Targeting ACE2-BRD4 in Cancer and COVID-19

S Zhang, S Kapoor, C Tripathi, J Tovar Perez, N Mohan, WM Dashwood, K Zhang, P Rajendran & R Dashwood
Targeting ACE2-BRD4 in Cancer and COVID-19

Cancer patients are at an increased risk of COVID-19 due to their immunocompromised conditions (1), including subjects with gastrointestinal (GI) pathologies (2). Patients with COVID-19 exhibit GI symptoms such as nausea, vomiting and diarrhea (3), and SARS-CoV-2 RNA can persist in fecal samples from affected individuals (4). The ACE2 protein is present on the surface of many cells in the human body, including in the GI and respiratory tracts (5,6), and is a key entry receptor for SARS-CoV-2 virus into colonocytes and nasal epithelial cells via the Spike glycoprotein (7). Interestingly, ACE2 is expressed at high levels in various malignancies, including colorectal cancer (8). This raises a concern that patients with colorectal cancer might be at increased risk of contracting COVID-19 due to their high levels of ACE2 expression.

Bromodomain and extraterminal domain (BET) inhibitors target the ‘readers’ of acetylated lysine residues on histone and non-histone proteins (9). In the context of cancer therapy, BET inhibitors downregulate MYC and other oncogenic factors (10-12). However, recent reports provided conflicting viewpoints regarding the use of pan-BET inhibitors in targeting ACE2 overexpression. In lung cancer cells, the BET protein BRD2 was identified as 'proviral' and positively regulated expression of the ACE2 receptor, whereas BRD4 was ‘antiviral’ through changes in gene expression profiles, including interferon signaling (13). Thus, anticancer agents targeting both BRD2 and BRD4 might be disadvantageous in the setting of COVID-19 infection.

Colorectal cancer datasets predicted that high expression of both ACE2 and BRD4 mRNAs was associated with significantly reduced patient survival compared with low ACE2 plus low BRD4 levels (14,15). No such relationships were observed for ACE2 and BRD2. In a panel of human colon cancer cells, there was moderate to high constitutive expression of ACE2, BRD2 and BRD4 proteins compared with normal colonic epithelial cells. RNAi-mediated knockdown of ACE2 or loss of ACE2 upon pharmacologic BET inhibition with JQ1, MZ1 or dBET6 (12,16,17) increased DNA damage/repair markers, reduced cell viability/colony formation, and enhanced apoptosis. Morphological and mechanistic readouts were reversed following transient transfection of an ACE2 expression construct, which dose-dependently circumvented the apoptosis induction associated with decreased BRD4 levels upon dBET6 treatment. Antitumor activity of dBET6 in vivo coincided with a near-complete loss of tumor-associated BRD4 and ACE2 protein expression (12,15).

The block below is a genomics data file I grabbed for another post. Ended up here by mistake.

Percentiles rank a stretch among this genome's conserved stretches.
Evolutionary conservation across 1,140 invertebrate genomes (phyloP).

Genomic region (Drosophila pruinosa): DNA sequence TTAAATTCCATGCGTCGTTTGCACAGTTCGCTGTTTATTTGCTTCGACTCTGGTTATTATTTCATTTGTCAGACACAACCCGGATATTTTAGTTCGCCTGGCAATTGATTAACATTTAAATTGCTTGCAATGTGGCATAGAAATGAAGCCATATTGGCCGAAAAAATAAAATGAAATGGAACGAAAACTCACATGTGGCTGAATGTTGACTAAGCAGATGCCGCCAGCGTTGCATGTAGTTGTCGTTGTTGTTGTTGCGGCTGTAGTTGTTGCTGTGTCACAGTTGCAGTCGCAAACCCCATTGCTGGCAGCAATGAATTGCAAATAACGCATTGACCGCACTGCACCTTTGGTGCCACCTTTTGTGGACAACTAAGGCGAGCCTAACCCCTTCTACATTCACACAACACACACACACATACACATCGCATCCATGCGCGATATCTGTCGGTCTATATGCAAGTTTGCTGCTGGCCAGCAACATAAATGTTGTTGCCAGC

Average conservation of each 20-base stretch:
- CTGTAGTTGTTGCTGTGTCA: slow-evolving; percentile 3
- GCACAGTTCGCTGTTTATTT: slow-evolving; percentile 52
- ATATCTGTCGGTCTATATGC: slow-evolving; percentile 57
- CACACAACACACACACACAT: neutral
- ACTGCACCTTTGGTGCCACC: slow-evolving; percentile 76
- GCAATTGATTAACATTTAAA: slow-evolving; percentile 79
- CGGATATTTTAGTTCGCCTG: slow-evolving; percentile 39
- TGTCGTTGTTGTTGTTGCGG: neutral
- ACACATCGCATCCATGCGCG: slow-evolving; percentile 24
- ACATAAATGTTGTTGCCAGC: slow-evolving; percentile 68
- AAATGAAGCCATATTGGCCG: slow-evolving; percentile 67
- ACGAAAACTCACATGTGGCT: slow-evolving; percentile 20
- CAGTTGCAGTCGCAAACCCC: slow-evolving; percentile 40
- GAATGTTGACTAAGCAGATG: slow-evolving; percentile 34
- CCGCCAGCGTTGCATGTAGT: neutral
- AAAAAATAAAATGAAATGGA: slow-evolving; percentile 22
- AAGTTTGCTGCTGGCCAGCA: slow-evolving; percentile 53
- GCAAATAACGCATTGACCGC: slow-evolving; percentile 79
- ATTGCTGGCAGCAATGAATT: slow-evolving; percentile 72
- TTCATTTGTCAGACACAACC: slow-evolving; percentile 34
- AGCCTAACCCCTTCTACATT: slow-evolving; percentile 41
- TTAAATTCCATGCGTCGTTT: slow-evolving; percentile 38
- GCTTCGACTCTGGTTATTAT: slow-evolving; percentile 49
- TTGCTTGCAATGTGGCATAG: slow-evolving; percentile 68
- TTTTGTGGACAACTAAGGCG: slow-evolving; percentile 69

Our findings and prior reports highlight the yin-yang nature of targeting ACE2 and BET proteins in cancer etiology. In human colon cancer cells, an apparent oncogenic role was implicated for ACE2 via crosstalk with BRD4 and c-Myc (15). In human lung epithelial cells, BET antagonists inhibited SARS-CoV-2 infection (18), whereas in lung cancer cells proviral versus antiviral roles were identified for BRD2 and BRD4, respectively (13). Next-generation therapeutics that selectively target BRD2 or BRD4 will help to clarify risk-benefit in the context of prior versus concurrent BET inhibitor treatment in colorectal cancer patients with SARS-CoV-2 infection.     


  1. A. Fendler et al. COVID-19 vaccines in patients with cancer: immunogenicity, efficacy and safety. Nat Rev Clin Oncol 2022;19(6):385-401.
  2. H. Zhang et al. Outcomes of novel coronavirus disease 2019 (COVID-19) infection in 107 patients with cancer from Wuhan, China. Cancer 2020;126(17):4023-4031.
  3. W. Redd et al. Prevalence and characteristics of gastrointestinal symptoms in patients with severe acute respiratory syndrome coronavirus 2 infection in the United States: a multicenter cohort study. Gastroenterology 2020;159(2):765-767.
  4. Y. Wu et al. Prolonged presence of SARS-CoV-2 viral RNA in faecal samples. Lancet Gastroenterol Hepatol 2020;5(5):434-435.